The cabinet 11 is in the form of an open-faced box provided with a flat transparent rigid cover 20 across the open face. Within the cabinet is mounted the light box 13 comprising a reflector 21 having a rectangular flat perforated top 22 and sloping side and end walls 23 each having a narrow edge 24 directly adjacent and perpendicular to the transparent plate 20. Lamps 25 are supported in sockets 26 which are attached to the end walls of the cabinet 11 and centrally of the slanted end walls, as shown, the lamps extending well into the interior of the light box through holes in the slanted walls. An inner transversely arcuate reflective shield 27 is supported above the lamps and just beneath the perforate top 22. The configuration of the light box assembly is such as to provide essentially uniform illumination over the entire area of the transparent plate 20.
Also mounted within the cabinet 11 and above the forward slanted side 23 of the light box 13 is a heater station 14 comprising a flock-surfaced roller 28 supported on an axle 29 and rotatable by means of handcrank 30. The roller rotates within an open-faced heating shoe 3] containing a heating element 32, the flock coating providing sufficient resiliency to force a composite of copy paper and intermediate firmly against the heating surface whereby to obtain uniform conduction of heat therefrom. The same effect may be obtained with a velour sleeve on a surfaced supporting roller.
A stripper bar 33 is disposed along the exposed surface of the roller 28 and between the outer edges of the heating shoe 3!, thereby defining an upper'input channel 34 and a lower output channel 35. The lower portion of the stripper bar 33 extends into close proximitywith the surface of the roller 28 and has a curved lower surface 36 for a purpose to be described.
A timing mechanism 37-is also incorporated within the forward upper portion'of the cabinet ll to provide, through an indicator dial 38, means for determining the time of exposure. Where desired, a suitable constant speed motor may be inserted between the reflector and the cabinet wall at the end opposite the timer 37 to replace the handcrank 30, in which event the dial 38 may be connected directly to the drive shaft 29. An on-off switch 39 controls the lamps 25, whereas the heater 32, and the constant speed motor when such is used, remains continuously connected. It will be understood that cord and plug means, not shown, are provided for connecting to a source of electric power.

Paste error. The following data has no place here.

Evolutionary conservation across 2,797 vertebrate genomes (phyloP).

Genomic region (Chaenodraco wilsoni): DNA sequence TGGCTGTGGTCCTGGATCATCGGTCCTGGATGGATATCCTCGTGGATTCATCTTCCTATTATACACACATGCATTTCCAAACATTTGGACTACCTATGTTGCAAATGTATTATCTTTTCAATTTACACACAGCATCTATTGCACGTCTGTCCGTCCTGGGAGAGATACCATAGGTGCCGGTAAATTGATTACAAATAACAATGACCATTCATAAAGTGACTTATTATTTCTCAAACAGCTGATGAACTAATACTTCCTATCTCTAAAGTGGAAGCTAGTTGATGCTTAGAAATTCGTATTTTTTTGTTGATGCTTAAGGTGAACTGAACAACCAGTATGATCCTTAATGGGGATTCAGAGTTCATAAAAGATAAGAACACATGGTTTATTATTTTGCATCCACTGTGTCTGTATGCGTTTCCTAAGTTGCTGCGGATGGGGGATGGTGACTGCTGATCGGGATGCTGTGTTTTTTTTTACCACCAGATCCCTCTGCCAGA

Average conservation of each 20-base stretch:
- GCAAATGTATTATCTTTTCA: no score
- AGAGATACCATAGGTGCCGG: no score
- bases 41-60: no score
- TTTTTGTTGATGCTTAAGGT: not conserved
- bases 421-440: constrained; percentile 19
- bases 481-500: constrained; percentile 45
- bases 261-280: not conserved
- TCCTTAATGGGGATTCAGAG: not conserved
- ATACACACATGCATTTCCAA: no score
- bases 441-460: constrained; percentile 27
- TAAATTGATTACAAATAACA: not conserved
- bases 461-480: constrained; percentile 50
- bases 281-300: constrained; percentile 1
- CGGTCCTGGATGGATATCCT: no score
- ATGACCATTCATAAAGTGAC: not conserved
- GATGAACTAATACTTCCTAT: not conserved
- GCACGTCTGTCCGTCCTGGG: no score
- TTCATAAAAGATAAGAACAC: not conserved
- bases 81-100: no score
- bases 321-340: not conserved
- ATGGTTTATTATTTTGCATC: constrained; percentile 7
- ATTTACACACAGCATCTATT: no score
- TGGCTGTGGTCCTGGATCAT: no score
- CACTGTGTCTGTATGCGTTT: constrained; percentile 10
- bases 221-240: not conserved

In using the copy machine, the cabinet 11 is tilted away from the base 12 around hinges 15 so that an original and a light-sensitive intermediate may be placed upon the base and in that order. The cabinet is lowered into position against the composite, the transparent plate 20 forcing the intermediate into close uniform pressure contact with the original against the compressible layer 19. The lamps 25 are then turned on by means of the switch 39 and for a time, as indicated at the dial 38, sufficient to complete the required reflex exposure. The lamps are then turned off, the cabinet tilted temporarily, and the intermediate removed and placed in face-to-face contact with a reactive copy sheet. This new composite is then inserted into the upper input channel 34 and is drawn uniformly past the heating shoe 31 and out the output channel 35 by rotation of the drum 28 imparted through the handle 30. The rate of rotation of the handlemay be judged by reference to the indicator 38 or by simply making a preliminary trial. It has been found that consistently good results may be obtained in this manner even by inexperienced operators.
The composite of intermediate and copy paper is removed from the roller 28 and directed outwardly through the channel 35 by means of the closely fitting lower portion of the stripper bar 33, the papers being forced against the curved lower surface 36. The pressing action applied by the roller 28 and shoe 31, and particularly at the elevated temperatures required in the copying process, imparts a pronounced curl to the papers which would normally be retained even after separation and cooling. Contact with the curved surface 36 while the sheets are still at the elevated temperature is found to be effective in eliminating this curling tendency as well as in initiating a separation of the two sheets, so that the copy, after removal of the intermediate, is found to lie flat and without any tendency to curl.